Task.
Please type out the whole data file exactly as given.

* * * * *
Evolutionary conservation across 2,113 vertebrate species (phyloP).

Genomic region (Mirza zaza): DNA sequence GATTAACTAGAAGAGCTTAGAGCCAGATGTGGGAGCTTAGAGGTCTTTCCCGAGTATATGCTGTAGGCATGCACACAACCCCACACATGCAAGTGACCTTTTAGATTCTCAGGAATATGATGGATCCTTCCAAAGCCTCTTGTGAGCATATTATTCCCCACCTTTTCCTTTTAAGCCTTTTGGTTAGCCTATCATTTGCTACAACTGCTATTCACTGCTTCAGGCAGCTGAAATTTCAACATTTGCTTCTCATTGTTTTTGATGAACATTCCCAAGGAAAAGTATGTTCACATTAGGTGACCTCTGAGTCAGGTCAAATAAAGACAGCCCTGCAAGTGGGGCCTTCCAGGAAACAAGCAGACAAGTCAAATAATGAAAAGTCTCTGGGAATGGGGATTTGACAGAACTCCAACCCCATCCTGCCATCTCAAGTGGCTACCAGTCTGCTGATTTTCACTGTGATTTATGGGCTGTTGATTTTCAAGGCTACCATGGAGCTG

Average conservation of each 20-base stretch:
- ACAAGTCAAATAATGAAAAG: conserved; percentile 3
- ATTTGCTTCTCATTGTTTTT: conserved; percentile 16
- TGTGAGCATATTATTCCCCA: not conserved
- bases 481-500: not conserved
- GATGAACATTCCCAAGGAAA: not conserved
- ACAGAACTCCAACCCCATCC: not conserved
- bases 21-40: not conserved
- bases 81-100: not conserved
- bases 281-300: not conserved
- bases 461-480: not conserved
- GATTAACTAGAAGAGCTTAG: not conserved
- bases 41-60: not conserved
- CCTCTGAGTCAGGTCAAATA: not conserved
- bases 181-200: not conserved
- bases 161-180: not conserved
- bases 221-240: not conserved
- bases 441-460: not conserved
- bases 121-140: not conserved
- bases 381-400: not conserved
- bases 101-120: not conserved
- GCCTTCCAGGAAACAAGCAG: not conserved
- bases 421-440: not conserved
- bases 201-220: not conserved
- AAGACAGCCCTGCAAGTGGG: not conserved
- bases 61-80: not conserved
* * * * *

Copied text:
Evolutionary conservation across 2,113 vertebrate species (phyloP).

Genomic region (Mirza zaza): DNA sequence GATTAACTAGAAGAGCTTAGAGCCAGATGTGGGAGCTTAGAGGTCTTTCCCGAGTATATGCTGTAGGCATGCACACAACCCCACACATGCAAGTGACCTTTTAGATTCTCAGGAATATGATGGATCCTTCCAAAGCCTCTTGTGAGCATATTATTCCCCACCTTTTCCTTTTAAGCCTTTTGGTTAGCCTATCATTTGCTACAACTGCTATTCACTGCTTCAGGCAGCTGAAATTTCAACATTTGCTTCTCATTGTTTTTGATGAACATTCCCAAGGAAAAGTATGTTCACATTAGGTGACCTCTGAGTCAGGTCAAATAAAGACAGCCCTGCAAGTGGGGCCTTCCAGGAAACAAGCAGACAAGTCAAATAATGAAAAGTCTCTGGGAATGGGGATTTGACAGAACTCCAACCCCATCCTGCCATCTCAAGTGGCTACCAGTCTGCTGATTTTCACTGTGATTTATGGGCTGTTGATTTTCAAGGCTACCATGGAGCTG

Average conservation of each 20-base stretch:
- ACAAGTCAAATAATGAAAAG: conserved; percentile 3
- ATTTGCTTCTCATTGTTTTT: conserved; percentile 16
- TGTGAGCATATTATTCCCCA: not conserved
- bases 481-500: not conserved
- GATGAACATTCCCAAGGAAA: not conserved
- ACAGAACTCCAACCCCATCC: not conserved
- bases 21-40: not conserved
- bases 81-100: not conserved
- bases 281-300: not conserved
- bases 461-480: not conserved
- GATTAACTAGAAGAGCTTAG: not conserved
- bases 41-60: not conserved
- CCTCTGAGTCAGGTCAAATA: not conserved
- bases 181-200: not conserved
- bases 161-180: not conserved
- bases 221-240: not conserved
- bases 441-460: not conserved
- bases 121-140: not conserved
- bases 381-400: not conserved
- bases 101-120: not conserved
- GCCTTCCAGGAAACAAGCAG: not conserved
- bases 421-440: not conserved
- bases 201-220: not conserved
- AAGACAGCCCTGCAAGTGGG: not conserved
- bases 61-80: not conserved